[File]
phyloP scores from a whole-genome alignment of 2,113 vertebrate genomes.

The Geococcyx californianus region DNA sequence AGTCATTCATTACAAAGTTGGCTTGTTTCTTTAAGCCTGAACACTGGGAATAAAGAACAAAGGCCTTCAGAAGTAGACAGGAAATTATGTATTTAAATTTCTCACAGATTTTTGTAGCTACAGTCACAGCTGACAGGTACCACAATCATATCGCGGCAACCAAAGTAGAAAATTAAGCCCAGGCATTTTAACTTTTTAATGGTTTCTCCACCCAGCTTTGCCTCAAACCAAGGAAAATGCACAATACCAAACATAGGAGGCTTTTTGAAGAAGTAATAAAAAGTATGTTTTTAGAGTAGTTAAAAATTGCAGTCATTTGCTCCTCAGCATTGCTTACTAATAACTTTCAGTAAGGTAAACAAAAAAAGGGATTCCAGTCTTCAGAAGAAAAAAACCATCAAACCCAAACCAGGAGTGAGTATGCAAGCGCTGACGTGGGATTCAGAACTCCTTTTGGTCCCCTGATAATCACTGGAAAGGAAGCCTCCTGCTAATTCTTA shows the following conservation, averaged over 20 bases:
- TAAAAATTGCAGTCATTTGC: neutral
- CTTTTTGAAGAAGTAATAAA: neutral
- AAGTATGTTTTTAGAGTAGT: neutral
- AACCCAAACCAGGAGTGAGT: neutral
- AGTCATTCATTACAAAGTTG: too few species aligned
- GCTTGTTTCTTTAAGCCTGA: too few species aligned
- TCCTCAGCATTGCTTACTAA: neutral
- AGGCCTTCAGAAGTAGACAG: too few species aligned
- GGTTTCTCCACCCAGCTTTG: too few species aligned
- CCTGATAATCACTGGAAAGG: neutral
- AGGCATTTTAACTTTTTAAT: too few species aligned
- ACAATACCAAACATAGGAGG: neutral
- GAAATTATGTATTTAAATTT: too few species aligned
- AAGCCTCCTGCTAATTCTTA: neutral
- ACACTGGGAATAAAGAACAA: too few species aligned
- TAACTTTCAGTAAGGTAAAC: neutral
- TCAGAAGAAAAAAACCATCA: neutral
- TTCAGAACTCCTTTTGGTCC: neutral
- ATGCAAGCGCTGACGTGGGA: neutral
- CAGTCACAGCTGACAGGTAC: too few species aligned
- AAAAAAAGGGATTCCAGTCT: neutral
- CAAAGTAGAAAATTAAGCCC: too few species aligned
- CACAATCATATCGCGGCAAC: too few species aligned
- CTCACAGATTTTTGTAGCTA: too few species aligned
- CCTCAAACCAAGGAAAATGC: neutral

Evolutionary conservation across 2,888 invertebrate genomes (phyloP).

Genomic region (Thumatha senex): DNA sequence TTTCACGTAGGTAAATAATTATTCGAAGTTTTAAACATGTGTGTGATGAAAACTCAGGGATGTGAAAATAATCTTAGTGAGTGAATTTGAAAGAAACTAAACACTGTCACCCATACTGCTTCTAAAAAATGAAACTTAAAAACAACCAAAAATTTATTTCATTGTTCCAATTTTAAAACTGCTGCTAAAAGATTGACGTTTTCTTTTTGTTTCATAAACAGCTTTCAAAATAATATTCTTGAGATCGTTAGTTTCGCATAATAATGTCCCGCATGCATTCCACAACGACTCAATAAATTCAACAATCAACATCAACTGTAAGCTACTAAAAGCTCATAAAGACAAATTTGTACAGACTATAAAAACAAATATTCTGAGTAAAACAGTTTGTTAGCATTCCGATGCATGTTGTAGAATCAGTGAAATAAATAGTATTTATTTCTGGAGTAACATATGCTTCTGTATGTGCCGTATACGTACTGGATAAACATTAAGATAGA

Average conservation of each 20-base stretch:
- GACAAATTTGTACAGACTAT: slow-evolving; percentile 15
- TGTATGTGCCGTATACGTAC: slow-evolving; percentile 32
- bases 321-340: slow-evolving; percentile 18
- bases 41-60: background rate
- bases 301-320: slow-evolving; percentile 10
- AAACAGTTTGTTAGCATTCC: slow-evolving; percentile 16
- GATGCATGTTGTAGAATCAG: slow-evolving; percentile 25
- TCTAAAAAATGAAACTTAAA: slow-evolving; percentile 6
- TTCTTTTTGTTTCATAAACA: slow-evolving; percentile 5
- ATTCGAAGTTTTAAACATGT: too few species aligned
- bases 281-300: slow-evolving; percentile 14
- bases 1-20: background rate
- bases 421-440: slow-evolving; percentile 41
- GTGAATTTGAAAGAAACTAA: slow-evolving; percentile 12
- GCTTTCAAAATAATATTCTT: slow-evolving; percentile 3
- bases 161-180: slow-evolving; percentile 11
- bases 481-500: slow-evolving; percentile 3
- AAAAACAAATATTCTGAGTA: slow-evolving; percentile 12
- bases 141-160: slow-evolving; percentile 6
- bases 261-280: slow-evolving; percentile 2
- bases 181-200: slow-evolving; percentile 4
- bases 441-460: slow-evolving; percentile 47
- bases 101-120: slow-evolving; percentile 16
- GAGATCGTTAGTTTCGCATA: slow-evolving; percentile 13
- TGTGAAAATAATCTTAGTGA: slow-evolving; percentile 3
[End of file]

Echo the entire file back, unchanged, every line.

phyloP scores from a whole-genome alignment of 2,113 vertebrate genomes.

The Geococcyx californianus region DNA sequence AGTCATTCATTACAAAGTTGGCTTGTTTCTTTAAGCCTGAACACTGGGAATAAAGAACAAAGGCCTTCAGAAGTAGACAGGAAATTATGTATTTAAATTTCTCACAGATTTTTGTAGCTACAGTCACAGCTGACAGGTACCACAATCATATCGCGGCAACCAAAGTAGAAAATTAAGCCCAGGCATTTTAACTTTTTAATGGTTTCTCCACCCAGCTTTGCCTCAAACCAAGGAAAATGCACAATACCAAACATAGGAGGCTTTTTGAAGAAGTAATAAAAAGTATGTTTTTAGAGTAGTTAAAAATTGCAGTCATTTGCTCCTCAGCATTGCTTACTAATAACTTTCAGTAAGGTAAACAAAAAAAGGGATTCCAGTCTTCAGAAGAAAAAAACCATCAAACCCAAACCAGGAGTGAGTATGCAAGCGCTGACGTGGGATTCAGAACTCCTTTTGGTCCCCTGATAATCACTGGAAAGGAAGCCTCCTGCTAATTCTTA shows the following conservation, averaged over 20 bases:
- TAAAAATTGCAGTCATTTGC: neutral
- CTTTTTGAAGAAGTAATAAA: neutral
- AAGTATGTTTTTAGAGTAGT: neutral
- AACCCAAACCAGGAGTGAGT: neutral
- AGTCATTCATTACAAAGTTG: too few species aligned
- GCTTGTTTCTTTAAGCCTGA: too few species aligned
- TCCTCAGCATTGCTTACTAA: neutral
- AGGCCTTCAGAAGTAGACAG: too few species aligned
- GGTTTCTCCACCCAGCTTTG: too few species aligned
- CCTGATAATCACTGGAAAGG: neutral
- AGGCATTTTAACTTTTTAAT: too few species aligned
- ACAATACCAAACATAGGAGG: neutral
- GAAATTATGTATTTAAATTT: too few species aligned
- AAGCCTCCTGCTAATTCTTA: neutral
- ACACTGGGAATAAAGAACAA: too few species aligned
- TAACTTTCAGTAAGGTAAAC: neutral
- TCAGAAGAAAAAAACCATCA: neutral
- TTCAGAACTCCTTTTGGTCC: neutral
- ATGCAAGCGCTGACGTGGGA: neutral
- CAGTCACAGCTGACAGGTAC: too few species aligned
- AAAAAAAGGGATTCCAGTCT: neutral
- CAAAGTAGAAAATTAAGCCC: too few species aligned
- CACAATCATATCGCGGCAAC: too few species aligned
- CTCACAGATTTTTGTAGCTA: too few species aligned
- CCTCAAACCAAGGAAAATGC: neutral

Evolutionary conservation across 2,888 invertebrate genomes (phyloP).

Genomic region (Thumatha senex): DNA sequence TTTCACGTAGGTAAATAATTATTCGAAGTTTTAAACATGTGTGTGATGAAAACTCAGGGATGTGAAAATAATCTTAGTGAGTGAATTTGAAAGAAACTAAACACTGTCACCCATACTGCTTCTAAAAAATGAAACTTAAAAACAACCAAAAATTTATTTCATTGTTCCAATTTTAAAACTGCTGCTAAAAGATTGACGTTTTCTTTTTGTTTCATAAACAGCTTTCAAAATAATATTCTTGAGATCGTTAGTTTCGCATAATAATGTCCCGCATGCATTCCACAACGACTCAATAAATTCAACAATCAACATCAACTGTAAGCTACTAAAAGCTCATAAAGACAAATTTGTACAGACTATAAAAACAAATATTCTGAGTAAAACAGTTTGTTAGCATTCCGATGCATGTTGTAGAATCAGTGAAATAAATAGTATTTATTTCTGGAGTAACATATGCTTCTGTATGTGCCGTATACGTACTGGATAAACATTAAGATAGA

Average conservation of each 20-base stretch:
- GACAAATTTGTACAGACTAT: slow-evolving; percentile 15
- TGTATGTGCCGTATACGTAC: slow-evolving; percentile 32
- bases 321-340: slow-evolving; percentile 18
- bases 41-60: background rate
- bases 301-320: slow-evolving; percentile 10
- AAACAGTTTGTTAGCATTCC: slow-evolving; percentile 16
- GATGCATGTTGTAGAATCAG: slow-evolving; percentile 25
- TCTAAAAAATGAAACTTAAA: slow-evolving; percentile 6
- TTCTTTTTGTTTCATAAACA: slow-evolving; percentile 5
- ATTCGAAGTTTTAAACATGT: too few species aligned
- bases 281-300: slow-evolving; percentile 14
- bases 1-20: background rate
- bases 421-440: slow-evolving; percentile 41
- GTGAATTTGAAAGAAACTAA: slow-evolving; percentile 12
- GCTTTCAAAATAATATTCTT: slow-evolving; percentile 3
- bases 161-180: slow-evolving; percentile 11
- bases 481-500: slow-evolving; percentile 3
- AAAAACAAATATTCTGAGTA: slow-evolving; percentile 12
- bases 141-160: slow-evolving; percentile 6
- bases 261-280: slow-evolving; percentile 2
- bases 181-200: slow-evolving; percentile 4
- bases 441-460: slow-evolving; percentile 47
- bases 101-120: slow-evolving; percentile 16
- GAGATCGTTAGTTTCGCATA: slow-evolving; percentile 13
- TGTGAAAATAATCTTAGTGA: slow-evolving; percentile 3